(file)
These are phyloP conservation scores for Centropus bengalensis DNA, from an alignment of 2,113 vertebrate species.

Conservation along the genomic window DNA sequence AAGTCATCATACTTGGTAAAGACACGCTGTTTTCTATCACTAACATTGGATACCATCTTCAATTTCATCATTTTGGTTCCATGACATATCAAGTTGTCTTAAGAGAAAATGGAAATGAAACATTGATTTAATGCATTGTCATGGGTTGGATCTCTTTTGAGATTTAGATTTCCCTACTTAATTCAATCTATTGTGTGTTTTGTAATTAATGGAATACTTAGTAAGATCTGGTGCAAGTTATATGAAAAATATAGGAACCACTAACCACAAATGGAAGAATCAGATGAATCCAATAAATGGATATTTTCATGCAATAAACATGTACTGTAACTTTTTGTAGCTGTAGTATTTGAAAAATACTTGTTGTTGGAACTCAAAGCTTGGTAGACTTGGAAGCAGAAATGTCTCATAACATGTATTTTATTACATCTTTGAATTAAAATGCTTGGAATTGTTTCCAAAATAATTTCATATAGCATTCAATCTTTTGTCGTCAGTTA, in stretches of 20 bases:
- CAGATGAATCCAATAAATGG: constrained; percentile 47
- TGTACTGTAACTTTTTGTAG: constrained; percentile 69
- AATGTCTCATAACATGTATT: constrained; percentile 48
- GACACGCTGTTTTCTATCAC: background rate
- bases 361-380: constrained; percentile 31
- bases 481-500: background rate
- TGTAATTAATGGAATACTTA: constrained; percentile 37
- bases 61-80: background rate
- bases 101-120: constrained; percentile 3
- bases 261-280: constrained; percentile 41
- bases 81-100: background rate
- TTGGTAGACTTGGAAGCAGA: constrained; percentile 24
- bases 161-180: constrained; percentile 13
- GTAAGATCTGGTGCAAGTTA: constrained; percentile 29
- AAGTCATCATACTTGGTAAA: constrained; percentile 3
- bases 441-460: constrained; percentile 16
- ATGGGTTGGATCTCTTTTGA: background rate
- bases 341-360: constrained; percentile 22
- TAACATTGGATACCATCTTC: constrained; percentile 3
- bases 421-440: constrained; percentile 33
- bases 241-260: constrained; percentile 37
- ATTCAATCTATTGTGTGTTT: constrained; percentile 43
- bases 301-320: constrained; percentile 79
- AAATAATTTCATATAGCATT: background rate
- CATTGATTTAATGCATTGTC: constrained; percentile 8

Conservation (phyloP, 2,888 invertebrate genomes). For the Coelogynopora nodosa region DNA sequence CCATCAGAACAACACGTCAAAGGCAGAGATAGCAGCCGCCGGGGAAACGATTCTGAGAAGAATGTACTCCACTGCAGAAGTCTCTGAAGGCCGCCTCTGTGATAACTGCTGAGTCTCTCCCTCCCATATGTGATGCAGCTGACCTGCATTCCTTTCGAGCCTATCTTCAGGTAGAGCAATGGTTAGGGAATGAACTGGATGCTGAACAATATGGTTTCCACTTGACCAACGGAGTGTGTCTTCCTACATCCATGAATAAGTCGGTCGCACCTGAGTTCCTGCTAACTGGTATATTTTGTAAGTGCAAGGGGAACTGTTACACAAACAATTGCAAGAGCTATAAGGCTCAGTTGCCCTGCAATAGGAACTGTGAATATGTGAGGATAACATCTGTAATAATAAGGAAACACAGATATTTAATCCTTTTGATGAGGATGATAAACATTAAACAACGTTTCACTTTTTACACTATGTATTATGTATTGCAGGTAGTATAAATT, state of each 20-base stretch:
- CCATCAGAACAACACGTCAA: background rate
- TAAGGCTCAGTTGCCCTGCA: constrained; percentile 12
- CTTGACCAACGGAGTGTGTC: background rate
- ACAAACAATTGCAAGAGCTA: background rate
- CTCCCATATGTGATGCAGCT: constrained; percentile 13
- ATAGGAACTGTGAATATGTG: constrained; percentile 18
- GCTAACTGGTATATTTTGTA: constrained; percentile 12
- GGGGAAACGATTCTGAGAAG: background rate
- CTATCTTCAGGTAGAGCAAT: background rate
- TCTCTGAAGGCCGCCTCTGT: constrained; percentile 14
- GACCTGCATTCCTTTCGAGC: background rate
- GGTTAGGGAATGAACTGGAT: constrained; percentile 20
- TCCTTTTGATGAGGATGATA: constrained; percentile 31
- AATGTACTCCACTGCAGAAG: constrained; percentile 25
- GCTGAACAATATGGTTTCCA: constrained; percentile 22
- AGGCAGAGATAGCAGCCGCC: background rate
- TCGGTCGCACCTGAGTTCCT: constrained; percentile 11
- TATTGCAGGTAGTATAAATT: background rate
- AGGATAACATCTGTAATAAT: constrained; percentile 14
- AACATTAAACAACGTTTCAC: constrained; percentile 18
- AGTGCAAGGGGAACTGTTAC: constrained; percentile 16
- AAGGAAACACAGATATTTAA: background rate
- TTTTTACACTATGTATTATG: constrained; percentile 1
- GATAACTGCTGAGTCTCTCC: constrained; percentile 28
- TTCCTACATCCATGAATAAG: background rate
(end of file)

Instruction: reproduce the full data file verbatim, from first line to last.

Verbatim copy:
These are phyloP conservation scores for Centropus bengalensis DNA, from an alignment of 2,113 vertebrate species.

Conservation along the genomic window DNA sequence AAGTCATCATACTTGGTAAAGACACGCTGTTTTCTATCACTAACATTGGATACCATCTTCAATTTCATCATTTTGGTTCCATGACATATCAAGTTGTCTTAAGAGAAAATGGAAATGAAACATTGATTTAATGCATTGTCATGGGTTGGATCTCTTTTGAGATTTAGATTTCCCTACTTAATTCAATCTATTGTGTGTTTTGTAATTAATGGAATACTTAGTAAGATCTGGTGCAAGTTATATGAAAAATATAGGAACCACTAACCACAAATGGAAGAATCAGATGAATCCAATAAATGGATATTTTCATGCAATAAACATGTACTGTAACTTTTTGTAGCTGTAGTATTTGAAAAATACTTGTTGTTGGAACTCAAAGCTTGGTAGACTTGGAAGCAGAAATGTCTCATAACATGTATTTTATTACATCTTTGAATTAAAATGCTTGGAATTGTTTCCAAAATAATTTCATATAGCATTCAATCTTTTGTCGTCAGTTA, in stretches of 20 bases:
- CAGATGAATCCAATAAATGG: constrained; percentile 47
- TGTACTGTAACTTTTTGTAG: constrained; percentile 69
- AATGTCTCATAACATGTATT: constrained; percentile 48
- GACACGCTGTTTTCTATCAC: background rate
- bases 361-380: constrained; percentile 31
- bases 481-500: background rate
- TGTAATTAATGGAATACTTA: constrained; percentile 37
- bases 61-80: background rate
- bases 101-120: constrained; percentile 3
- bases 261-280: constrained; percentile 41
- bases 81-100: background rate
- TTGGTAGACTTGGAAGCAGA: constrained; percentile 24
- bases 161-180: constrained; percentile 13
- GTAAGATCTGGTGCAAGTTA: constrained; percentile 29
- AAGTCATCATACTTGGTAAA: constrained; percentile 3
- bases 441-460: constrained; percentile 16
- ATGGGTTGGATCTCTTTTGA: background rate
- bases 341-360: constrained; percentile 22
- TAACATTGGATACCATCTTC: constrained; percentile 3
- bases 421-440: constrained; percentile 33
- bases 241-260: constrained; percentile 37
- ATTCAATCTATTGTGTGTTT: constrained; percentile 43
- bases 301-320: constrained; percentile 79
- AAATAATTTCATATAGCATT: background rate
- CATTGATTTAATGCATTGTC: constrained; percentile 8

Conservation (phyloP, 2,888 invertebrate genomes). For the Coelogynopora nodosa region DNA sequence CCATCAGAACAACACGTCAAAGGCAGAGATAGCAGCCGCCGGGGAAACGATTCTGAGAAGAATGTACTCCACTGCAGAAGTCTCTGAAGGCCGCCTCTGTGATAACTGCTGAGTCTCTCCCTCCCATATGTGATGCAGCTGACCTGCATTCCTTTCGAGCCTATCTTCAGGTAGAGCAATGGTTAGGGAATGAACTGGATGCTGAACAATATGGTTTCCACTTGACCAACGGAGTGTGTCTTCCTACATCCATGAATAAGTCGGTCGCACCTGAGTTCCTGCTAACTGGTATATTTTGTAAGTGCAAGGGGAACTGTTACACAAACAATTGCAAGAGCTATAAGGCTCAGTTGCCCTGCAATAGGAACTGTGAATATGTGAGGATAACATCTGTAATAATAAGGAAACACAGATATTTAATCCTTTTGATGAGGATGATAAACATTAAACAACGTTTCACTTTTTACACTATGTATTATGTATTGCAGGTAGTATAAATT, state of each 20-base stretch:
- CCATCAGAACAACACGTCAA: background rate
- TAAGGCTCAGTTGCCCTGCA: constrained; percentile 12
- CTTGACCAACGGAGTGTGTC: background rate
- ACAAACAATTGCAAGAGCTA: background rate
- CTCCCATATGTGATGCAGCT: constrained; percentile 13
- ATAGGAACTGTGAATATGTG: constrained; percentile 18
- GCTAACTGGTATATTTTGTA: constrained; percentile 12
- GGGGAAACGATTCTGAGAAG: background rate
- CTATCTTCAGGTAGAGCAAT: background rate
- TCTCTGAAGGCCGCCTCTGT: constrained; percentile 14
- GACCTGCATTCCTTTCGAGC: background rate
- GGTTAGGGAATGAACTGGAT: constrained; percentile 20
- TCCTTTTGATGAGGATGATA: constrained; percentile 31
- AATGTACTCCACTGCAGAAG: constrained; percentile 25
- GCTGAACAATATGGTTTCCA: constrained; percentile 22
- AGGCAGAGATAGCAGCCGCC: background rate
- TCGGTCGCACCTGAGTTCCT: constrained; percentile 11
- TATTGCAGGTAGTATAAATT: background rate
- AGGATAACATCTGTAATAAT: constrained; percentile 14
- AACATTAAACAACGTTTCAC: constrained; percentile 18
- AGTGCAAGGGGAACTGTTAC: constrained; percentile 16
- AAGGAAACACAGATATTTAA: background rate
- TTTTTACACTATGTATTATG: constrained; percentile 1
- GATAACTGCTGAGTCTCTCC: constrained; percentile 28
- TTCCTACATCCATGAATAAG: background rate